Wednesday, March 9, 2011

President Obama Caves In On Protecting Constitutional Rights of Military Prisoners and Keeps Guantanamo Bay Prison Open


As usual a pathetic combination of the Republican right's relentless bullying and the President's typically inept, passive, and weak response to the reactionary demands of his (and our) political enemies once again overturns the basic rule of law and the legal rights of military prisoners mandated by the Constitution. So as even the NY Times admits, a bipartisan consensus of political cowardice and rank stupidity wins out over any rational or moral adherence to justice or real national security. Welcome to the ongoing travesty of political and moral "leadership" in Washington...


News in Brief: Obama Restarts Guantanamo Trials, and More ...

Nadia Prupis | Tuesday 08 March 2011

Obama Restarts Guantanamo Trials

President Obama has signed an executive order to indefinitely detain prisoners at the military jail at Guantanamo Bay, Cuba, Democracy Now! reports. Along with detainment, the White House has also authorized new military commissions at the base, resuming a process that Obama had previously frozen. On his second day in office, Obama had ordered for Guantanamo to be closed. According to Lawrence Korb, senior fellow at the Center for American Progress, the newest announcement is a sign that Guantanamo will stay open "for as far as we can see, because if in fact you can transfer the prisoners, you do try them, then you'll have to put them some place if you convict them."



March 8, 2011

The Prison That Won’t Go Away

The prison at Guantánamo Bay, Cuba, has long been the embodiment of Bush-era arrogance and lawlessness, and Barack Obama raised the hopes of millions around the world in 2008 when he campaigned on the promise of closing it. On Monday, that promise crumbled, the victim of Congressional spinelessness and President Obama’s inability to create political support for a way out of the moral quagmire created by his predecessor.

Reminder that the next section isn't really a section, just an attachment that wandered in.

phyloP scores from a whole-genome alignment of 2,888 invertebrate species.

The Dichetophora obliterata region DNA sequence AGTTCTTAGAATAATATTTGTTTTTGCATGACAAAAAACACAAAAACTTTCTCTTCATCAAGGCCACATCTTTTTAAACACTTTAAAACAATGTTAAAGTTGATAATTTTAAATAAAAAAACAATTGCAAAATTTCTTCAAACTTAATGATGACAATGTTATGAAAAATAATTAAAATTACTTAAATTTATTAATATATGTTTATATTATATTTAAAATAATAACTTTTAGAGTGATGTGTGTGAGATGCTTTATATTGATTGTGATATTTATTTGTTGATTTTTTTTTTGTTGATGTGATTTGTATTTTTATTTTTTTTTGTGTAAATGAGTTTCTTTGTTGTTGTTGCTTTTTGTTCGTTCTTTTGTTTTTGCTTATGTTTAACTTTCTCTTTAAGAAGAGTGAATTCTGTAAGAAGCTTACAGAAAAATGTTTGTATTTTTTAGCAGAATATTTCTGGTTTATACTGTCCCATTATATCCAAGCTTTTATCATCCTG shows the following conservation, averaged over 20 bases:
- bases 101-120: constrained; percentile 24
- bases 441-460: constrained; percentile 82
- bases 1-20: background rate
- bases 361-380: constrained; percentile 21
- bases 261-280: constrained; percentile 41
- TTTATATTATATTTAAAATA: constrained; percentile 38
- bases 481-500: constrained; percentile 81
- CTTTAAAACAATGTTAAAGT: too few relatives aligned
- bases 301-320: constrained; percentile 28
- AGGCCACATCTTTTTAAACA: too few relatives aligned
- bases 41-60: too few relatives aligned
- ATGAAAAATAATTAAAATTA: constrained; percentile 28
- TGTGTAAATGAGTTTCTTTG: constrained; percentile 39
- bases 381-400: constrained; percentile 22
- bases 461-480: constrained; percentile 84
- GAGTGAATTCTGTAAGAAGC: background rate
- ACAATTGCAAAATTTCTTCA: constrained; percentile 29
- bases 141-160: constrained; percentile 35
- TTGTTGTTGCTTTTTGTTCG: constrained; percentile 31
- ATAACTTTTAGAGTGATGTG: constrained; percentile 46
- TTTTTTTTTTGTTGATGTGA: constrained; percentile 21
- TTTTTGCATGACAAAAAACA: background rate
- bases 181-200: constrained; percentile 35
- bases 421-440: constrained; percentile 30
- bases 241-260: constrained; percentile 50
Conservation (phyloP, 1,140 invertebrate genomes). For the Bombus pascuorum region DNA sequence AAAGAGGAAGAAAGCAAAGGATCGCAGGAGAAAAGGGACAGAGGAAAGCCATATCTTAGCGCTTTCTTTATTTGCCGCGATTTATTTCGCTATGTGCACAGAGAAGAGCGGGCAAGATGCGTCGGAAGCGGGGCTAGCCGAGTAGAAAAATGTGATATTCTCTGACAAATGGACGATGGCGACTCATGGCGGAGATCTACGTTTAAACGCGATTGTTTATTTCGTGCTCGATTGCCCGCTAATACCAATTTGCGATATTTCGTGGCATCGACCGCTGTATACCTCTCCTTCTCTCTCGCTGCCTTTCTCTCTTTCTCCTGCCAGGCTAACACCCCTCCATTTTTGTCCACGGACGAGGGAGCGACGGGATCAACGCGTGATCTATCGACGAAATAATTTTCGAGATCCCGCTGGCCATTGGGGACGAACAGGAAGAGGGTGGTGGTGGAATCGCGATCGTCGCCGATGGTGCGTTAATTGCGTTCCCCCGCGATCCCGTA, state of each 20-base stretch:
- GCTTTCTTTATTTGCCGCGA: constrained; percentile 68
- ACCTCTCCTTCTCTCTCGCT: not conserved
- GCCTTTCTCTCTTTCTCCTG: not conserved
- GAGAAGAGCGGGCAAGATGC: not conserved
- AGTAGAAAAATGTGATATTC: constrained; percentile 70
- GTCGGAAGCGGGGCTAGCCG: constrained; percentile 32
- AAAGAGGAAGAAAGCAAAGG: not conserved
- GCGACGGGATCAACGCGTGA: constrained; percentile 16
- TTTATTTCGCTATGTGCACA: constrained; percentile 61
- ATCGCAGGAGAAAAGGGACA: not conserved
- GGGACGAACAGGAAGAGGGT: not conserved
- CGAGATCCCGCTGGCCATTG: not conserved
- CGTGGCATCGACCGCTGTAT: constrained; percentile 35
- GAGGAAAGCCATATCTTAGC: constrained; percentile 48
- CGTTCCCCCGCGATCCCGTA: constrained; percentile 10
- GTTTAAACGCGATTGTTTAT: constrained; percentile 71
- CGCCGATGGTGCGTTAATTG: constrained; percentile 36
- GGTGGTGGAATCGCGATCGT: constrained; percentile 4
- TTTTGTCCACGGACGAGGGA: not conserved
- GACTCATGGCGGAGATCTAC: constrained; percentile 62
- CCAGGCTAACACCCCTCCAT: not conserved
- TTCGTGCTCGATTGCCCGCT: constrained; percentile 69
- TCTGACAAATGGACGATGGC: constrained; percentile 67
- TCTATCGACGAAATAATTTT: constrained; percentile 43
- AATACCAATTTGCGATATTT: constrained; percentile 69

The president announced that military commission trials for detainees would resume at Guantánamo after a two-year suspension. That became inevitable in December after members of Congress from both parties, in an act of notable political cowardice, banned moving those trials to the United States. The ban, inserted in a needed defense bill, also makes it virtually impossible to release prisoners to other countries willing to take them.

The White House says the president remains committed to closing Guantánamo, but, given the political cast of Congress, it seems likely that the prison camp will remain a scar on the nation’s conscience for years.

Beyond the important symbolism of closing the camp, the more substantive issue was the system of indefinite detention that took place there. The president’s decision to formalize that system, made official in Monday’s executive order, was largely his own. It applies to 47 prisoners who cannot be tried because the evidence against them was classified or improperly obtained (usually through torture) but who cannot be freed because they are considered a serious terrorist threat.

The executive order requires regular review of those prisoners by an independent panel and access to legal counsel never granted by the Bush administration.

These are improvements, as is the more obvious requirement that procedures comply with international laws that ban torture and other forms of inhumane treatment. But the Obama administration has still chosen to accept the concept of indefinite detention without trial, which represents a stain on American justice.

The president made that acceptance clear in a speech in May 2009. To some degree, he was forced into it by the Bush administration’s legacy of torture and abuse, which made some important cases impossible to prosecute. But the White House could have pushed harder to try some of these cases in the United States.

Last year, the administration essentially backed off its original fervor to try the mastermind of the Sept. 11, 2001, attacks, Khalid Shaikh Mohammed, in New York City after encountering nearly unanimous opposition from the area’s Congressional delegation and Mayor Michael Bloomberg. (Most of those officials were Democrats, proving that groundless timidity is bipartisan.)

The torture has stopped, and it is good to know that this regrettable policy will not be applied to any future prisoners beyond the group of 47. Perhaps in the future, Congress will wake up and restore the rule of law to Guantánamo Bay, including the transfer of some prisoners to other countries. But, for now, the wound to the nation’s reputation remains unhealed.